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Cutting Some Slack? How to Avoid Slack Fill Litigation

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Most food and consumer products companies are well aware of the rising tide in "slack fill" (the empty space between a product and its packaging) litigation. A claim goes something like this: a consumer – or, more realistically, member of the plaintiffs' bar – identifies a product appearing to have slack fill in its packaging (think of a bag of potato chips, or a cereal box). A plaintiff is identified and a putative class action is filed, usually under a state consumer protection statute, alleging the packaging is misleading because it tricks consumers into thinking they are getting more product than they actually paid for. At this point, a company's options are generally limited to defending the lawsuit or settling the claim to avoid the uncertainties of litigation. Often times, the decision comes down to the company's financial well-being, the availability of insurance, public relations considerations, and the realities of the environment in which the company operates.

Recently, an increasing number of courts have shown a willingness to throw out slack fill cases at the dismissal stage, increasing the confidence in companies to fight these often non-meritorious claims. For example, on March 27, 2018, in the case of Alce v. Wise Foods, Inc., the United States District Court for the Southern District of New York dismissed a claim alleging that Wise Foods' potato chips were misleading because they contained an excessive amount of slack fill. In dismissing the claim, the Court noted the plaintiffs could not establish that the slack fill in Wise's potato chip bags was "non-functional," and more importantly, that even if the slack fill were "non-functional" consumers have come to expect such slack fill in potato chip bags, and thus no reasonable consumer would be misled. In reaching its conclusion, the Court was persuaded by the fact that the weight of the chips inside the bag was "prominently displayed on the front of each product, in large sized font, in a color differentiated from the package background" and because there was no allegation that the full weight represented was not actually in the bag. Although a growing number of courts have reached conclusions similar to the decision handed down in Wise Foods, the trend in filing slack fill cases has generally not slowed down, and, in some cases, plaintiffs have succeeded in moving complaints beyond the dismissal stage.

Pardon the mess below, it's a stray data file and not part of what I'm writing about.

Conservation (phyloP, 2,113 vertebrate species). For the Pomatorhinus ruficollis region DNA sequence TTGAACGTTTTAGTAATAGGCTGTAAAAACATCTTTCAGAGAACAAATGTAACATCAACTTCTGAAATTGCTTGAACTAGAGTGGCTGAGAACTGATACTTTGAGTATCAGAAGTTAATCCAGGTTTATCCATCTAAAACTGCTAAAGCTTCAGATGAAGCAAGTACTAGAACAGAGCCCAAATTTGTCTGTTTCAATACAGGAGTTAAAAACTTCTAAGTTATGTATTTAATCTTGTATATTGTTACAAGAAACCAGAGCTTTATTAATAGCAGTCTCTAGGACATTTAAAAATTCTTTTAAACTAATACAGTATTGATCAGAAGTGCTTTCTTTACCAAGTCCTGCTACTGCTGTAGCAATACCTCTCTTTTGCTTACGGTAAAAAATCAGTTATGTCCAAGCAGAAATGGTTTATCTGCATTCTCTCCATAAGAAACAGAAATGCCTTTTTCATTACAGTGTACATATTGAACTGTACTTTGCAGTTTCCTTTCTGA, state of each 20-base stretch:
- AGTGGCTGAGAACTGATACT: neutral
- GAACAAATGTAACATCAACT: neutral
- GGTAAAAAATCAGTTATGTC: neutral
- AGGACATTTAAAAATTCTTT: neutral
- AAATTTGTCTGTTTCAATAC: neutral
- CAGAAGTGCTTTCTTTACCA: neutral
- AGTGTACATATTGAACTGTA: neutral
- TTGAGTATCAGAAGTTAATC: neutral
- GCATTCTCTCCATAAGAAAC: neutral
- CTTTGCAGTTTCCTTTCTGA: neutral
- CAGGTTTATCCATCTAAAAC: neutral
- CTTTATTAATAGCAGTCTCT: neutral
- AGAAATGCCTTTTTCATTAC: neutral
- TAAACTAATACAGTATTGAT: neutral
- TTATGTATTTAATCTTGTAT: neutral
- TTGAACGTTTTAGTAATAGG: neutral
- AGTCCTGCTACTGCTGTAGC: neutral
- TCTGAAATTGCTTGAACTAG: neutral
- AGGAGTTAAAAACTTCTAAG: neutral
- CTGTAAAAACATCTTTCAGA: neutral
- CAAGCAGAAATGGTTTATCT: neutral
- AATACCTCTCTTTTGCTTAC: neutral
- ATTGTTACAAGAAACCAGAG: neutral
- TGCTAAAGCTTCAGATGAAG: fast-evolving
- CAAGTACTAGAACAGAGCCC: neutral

Although the case law appears to be moving to a position slightly more in favor of manufacturers and brand owners, companies that currently manufacture, package, or sell products utilizing slack fill should consider these tips to avoid finding themselves in potentially burdensome litigation:

  • Determine whether the slack fill is "functional." Under the Federal Food, Drug, and Cosmetic Act, slack fill is generally permitted if it serves one of six functions: (1) it protects the contents of the package; (2) it's necessary to meet requirements of the machines used to enclose the contents in the package; (3) it results from unavoidable settling during shipping and handling; (4) it serves a need for the package to perform a specific function; (5) the food is packaged in a reusable container with empty space as part of the presentation of the food, or (6) there is an inability to increase the fill level or reduce the package size because, for example, the size is necessary to accommodate food labeling requirements or to discourage theft. If it's determined that the slack fill is functional, be sure to document the regulatory decision-making process in reaching that conclusion.
  • If possible, list the total numerical count of the contents on the product's labeling. For example, if your package contains ten brownies, disclose that on the product's packaging instead of just listing the net weight of the contents. 
  • If possible, clear packaging or packaging with clear components (think of a window into the package) should be utilized.
  • Consider adding fill lines that alert the consumer (and the plaintiff's bar) to the approximate location of the contents within the package.
  • Consider including statements about how the slack fill serves a functional purpose. For example, to allow settling of the product, to protect the contents, or to prevent spillage of the product when opened.

For more information about slack fill litigation, or how this issue may affect your business, please contact Kyle Diamantas or any member of Baker Donelson's FDA Group.

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